Sunland’s Shelter Overcrowding Discussed

By Michael J. ARVIZU

The monthly meeting of the Sunland Tujunga Neighborhood Council on May 14 ended up going to the dogs – and cats.

Puppies and kittens from the East Valley Animal Shelter in Van Nuys were brought in by Jan Selder, L.A. Animal Services director of Operations, as part of a series of presentations at the neighborhood council meeting held at North Valley City Hall in Sunland.

Selder’s goal was to promote the shelter to raise community awareness that shelters are a better place for prospective pet parents to go for a new dog or cat than pet stores, and to talk about the shelter’s foster care and volunteer programs, among other programs.

“Come in and take a look before you go to a breeder or a pet store,” Selder said of her shelter. “You never need to go [to a pet store]. We have so many [pets].”

For example, between March and September, Selder said the shelter will take in about 9,000 kittens. Of those 9,000, about 60% are euthanized because they are too small or too sick. Most are only one or two weeks old.

“We’re very overcrowded this time of year,” Selder said.

The rest are put in the hands of volunteers in the shelter’s foster care program until the animals are eight weeks old. Only then are they old enough to be put up for adoption.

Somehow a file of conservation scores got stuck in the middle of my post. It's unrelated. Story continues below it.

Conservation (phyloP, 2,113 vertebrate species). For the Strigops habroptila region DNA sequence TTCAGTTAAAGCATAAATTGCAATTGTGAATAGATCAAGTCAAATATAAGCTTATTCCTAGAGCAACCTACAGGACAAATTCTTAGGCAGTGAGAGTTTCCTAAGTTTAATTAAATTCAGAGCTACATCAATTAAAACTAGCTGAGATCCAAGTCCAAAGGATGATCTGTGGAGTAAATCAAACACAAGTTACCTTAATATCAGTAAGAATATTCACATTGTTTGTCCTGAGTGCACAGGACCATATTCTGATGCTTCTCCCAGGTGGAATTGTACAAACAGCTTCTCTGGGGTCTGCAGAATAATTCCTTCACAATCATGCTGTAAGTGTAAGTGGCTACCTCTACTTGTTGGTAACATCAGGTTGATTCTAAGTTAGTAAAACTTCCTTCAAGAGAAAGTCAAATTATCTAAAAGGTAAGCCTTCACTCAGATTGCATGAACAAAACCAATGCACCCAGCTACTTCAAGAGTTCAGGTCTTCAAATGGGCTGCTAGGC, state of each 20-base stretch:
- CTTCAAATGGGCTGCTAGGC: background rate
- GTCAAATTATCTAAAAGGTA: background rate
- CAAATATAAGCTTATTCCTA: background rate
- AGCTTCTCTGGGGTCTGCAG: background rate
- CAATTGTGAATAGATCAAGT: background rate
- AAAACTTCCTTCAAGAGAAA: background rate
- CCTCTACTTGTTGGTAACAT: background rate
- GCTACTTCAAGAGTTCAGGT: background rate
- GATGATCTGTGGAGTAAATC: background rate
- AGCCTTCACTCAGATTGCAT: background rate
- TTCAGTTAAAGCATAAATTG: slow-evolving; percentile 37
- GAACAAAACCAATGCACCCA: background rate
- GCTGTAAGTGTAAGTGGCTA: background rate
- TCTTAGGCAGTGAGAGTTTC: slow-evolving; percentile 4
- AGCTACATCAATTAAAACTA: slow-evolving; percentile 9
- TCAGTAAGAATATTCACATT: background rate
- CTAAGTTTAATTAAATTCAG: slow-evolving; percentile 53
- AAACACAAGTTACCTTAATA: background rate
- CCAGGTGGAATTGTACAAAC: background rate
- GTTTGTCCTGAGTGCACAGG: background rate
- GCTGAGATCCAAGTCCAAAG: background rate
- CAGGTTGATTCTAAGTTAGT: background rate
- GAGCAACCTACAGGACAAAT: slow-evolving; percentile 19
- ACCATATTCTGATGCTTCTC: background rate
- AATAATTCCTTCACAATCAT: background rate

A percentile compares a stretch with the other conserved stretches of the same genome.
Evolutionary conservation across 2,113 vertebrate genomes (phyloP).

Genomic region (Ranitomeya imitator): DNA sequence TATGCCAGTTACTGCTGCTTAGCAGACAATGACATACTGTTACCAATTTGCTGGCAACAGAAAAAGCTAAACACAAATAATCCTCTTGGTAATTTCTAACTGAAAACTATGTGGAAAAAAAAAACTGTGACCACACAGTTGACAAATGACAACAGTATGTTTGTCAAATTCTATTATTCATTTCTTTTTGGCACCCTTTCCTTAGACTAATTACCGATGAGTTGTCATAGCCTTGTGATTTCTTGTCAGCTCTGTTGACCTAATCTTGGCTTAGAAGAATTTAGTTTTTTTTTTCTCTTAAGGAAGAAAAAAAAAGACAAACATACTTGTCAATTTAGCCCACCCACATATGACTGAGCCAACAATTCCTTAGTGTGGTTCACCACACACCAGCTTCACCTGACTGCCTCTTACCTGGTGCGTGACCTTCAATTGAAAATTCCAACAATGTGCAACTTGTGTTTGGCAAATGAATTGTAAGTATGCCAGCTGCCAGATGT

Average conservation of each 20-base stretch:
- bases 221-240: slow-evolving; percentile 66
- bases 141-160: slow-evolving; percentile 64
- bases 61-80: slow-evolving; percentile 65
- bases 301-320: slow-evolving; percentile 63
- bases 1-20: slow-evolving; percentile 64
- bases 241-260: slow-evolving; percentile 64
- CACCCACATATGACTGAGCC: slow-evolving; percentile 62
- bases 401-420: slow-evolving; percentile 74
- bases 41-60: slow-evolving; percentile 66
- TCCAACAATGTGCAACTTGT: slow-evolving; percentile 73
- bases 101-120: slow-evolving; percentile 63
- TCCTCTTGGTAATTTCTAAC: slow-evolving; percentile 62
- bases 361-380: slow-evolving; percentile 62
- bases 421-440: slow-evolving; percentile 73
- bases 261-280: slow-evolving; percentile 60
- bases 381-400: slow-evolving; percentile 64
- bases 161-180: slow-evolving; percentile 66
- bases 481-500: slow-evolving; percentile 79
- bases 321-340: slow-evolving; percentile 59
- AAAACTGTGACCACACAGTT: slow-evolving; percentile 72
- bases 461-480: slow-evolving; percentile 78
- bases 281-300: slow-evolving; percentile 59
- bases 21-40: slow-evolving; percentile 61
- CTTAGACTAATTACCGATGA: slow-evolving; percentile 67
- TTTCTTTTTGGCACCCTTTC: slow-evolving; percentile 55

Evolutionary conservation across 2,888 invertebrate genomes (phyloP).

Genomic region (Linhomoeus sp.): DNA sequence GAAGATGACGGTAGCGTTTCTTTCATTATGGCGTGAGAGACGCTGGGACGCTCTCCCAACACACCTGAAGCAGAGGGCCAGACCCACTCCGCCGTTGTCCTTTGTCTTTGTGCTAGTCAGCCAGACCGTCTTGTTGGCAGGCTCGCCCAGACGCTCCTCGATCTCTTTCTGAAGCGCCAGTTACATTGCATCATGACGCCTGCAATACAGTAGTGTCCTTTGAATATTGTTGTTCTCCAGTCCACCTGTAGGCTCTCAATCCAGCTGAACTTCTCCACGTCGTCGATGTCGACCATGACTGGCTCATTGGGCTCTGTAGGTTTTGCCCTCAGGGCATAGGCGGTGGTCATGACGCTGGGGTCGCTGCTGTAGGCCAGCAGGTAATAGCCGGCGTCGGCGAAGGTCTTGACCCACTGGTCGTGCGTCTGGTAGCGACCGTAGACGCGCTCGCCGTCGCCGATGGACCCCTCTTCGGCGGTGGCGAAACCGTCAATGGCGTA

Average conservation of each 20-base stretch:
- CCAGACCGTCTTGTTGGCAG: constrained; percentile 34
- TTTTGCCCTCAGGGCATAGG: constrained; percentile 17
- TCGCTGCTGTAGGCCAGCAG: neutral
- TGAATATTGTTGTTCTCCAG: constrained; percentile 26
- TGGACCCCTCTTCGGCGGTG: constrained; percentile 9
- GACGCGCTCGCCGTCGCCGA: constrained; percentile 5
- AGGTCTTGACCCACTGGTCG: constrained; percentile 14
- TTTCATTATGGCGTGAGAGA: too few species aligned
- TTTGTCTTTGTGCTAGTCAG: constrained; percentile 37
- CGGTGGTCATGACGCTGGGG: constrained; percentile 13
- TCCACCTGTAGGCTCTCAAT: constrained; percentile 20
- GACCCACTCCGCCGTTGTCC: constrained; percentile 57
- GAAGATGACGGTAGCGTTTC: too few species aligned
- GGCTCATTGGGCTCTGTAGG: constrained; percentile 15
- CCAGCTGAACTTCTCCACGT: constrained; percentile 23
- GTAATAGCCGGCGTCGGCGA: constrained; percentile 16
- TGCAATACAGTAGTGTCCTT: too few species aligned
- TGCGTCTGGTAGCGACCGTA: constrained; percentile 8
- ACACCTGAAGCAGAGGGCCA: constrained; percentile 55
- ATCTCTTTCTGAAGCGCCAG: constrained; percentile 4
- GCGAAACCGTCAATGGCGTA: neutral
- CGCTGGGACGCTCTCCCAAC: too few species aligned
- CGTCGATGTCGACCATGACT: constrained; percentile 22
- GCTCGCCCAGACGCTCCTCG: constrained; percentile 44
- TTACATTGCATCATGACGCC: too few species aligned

The community was also introduced to Los Angeles Police Dept. officer Becky Smalling, recently appointed as the area’s senior lead officer.

In her remarks to community stakeholders and neighborhood council board members, Smalling attempted to alleviate residents’ concerns, in particular issues surrounding the area’s burgeoning homeless population such as trespassing.

Within the last few weeks, Smalling has met with Sunland and Tujunga business owners, allowing them to sign a no trespassing letter. This letter gives LAPD officers the power to immediately arrest loiterers and aggressive panhandlers who refuse to leave a property after being asked to do so by business managers or staff. If the incident occurs after hours, police can arrest loiterers after receiving confirmation from the property owners that they have not given the individuals permission to be on the property.

The letter is valid for one year and contains the business owner’s contact information should a trespassing incident take place after business hours.

“If we make an arrest, we want to make sure that we have a good prosecution for the city attorney,” Smallng said. “You are going to be subject to arrest, because there is a signed letter giving me power to arrest you. If you come back, you’ll be arrested again.”

The letter applies to vacant lots and residential and commercial properties, Smalling said, that already have posted no trespassing signs. For businesses without a no trespassing letter, contacting the owner after hours may prove difficult. LAPD would only issue a warning in that case, said Smalling.

The arrest powers also give LAPD officers the opportunity to run parole checks on individuals.

“I love to run people; I want to see if they’re parolees,” Smalling said. “I want to get them back into jail way, way, far, far away from here.”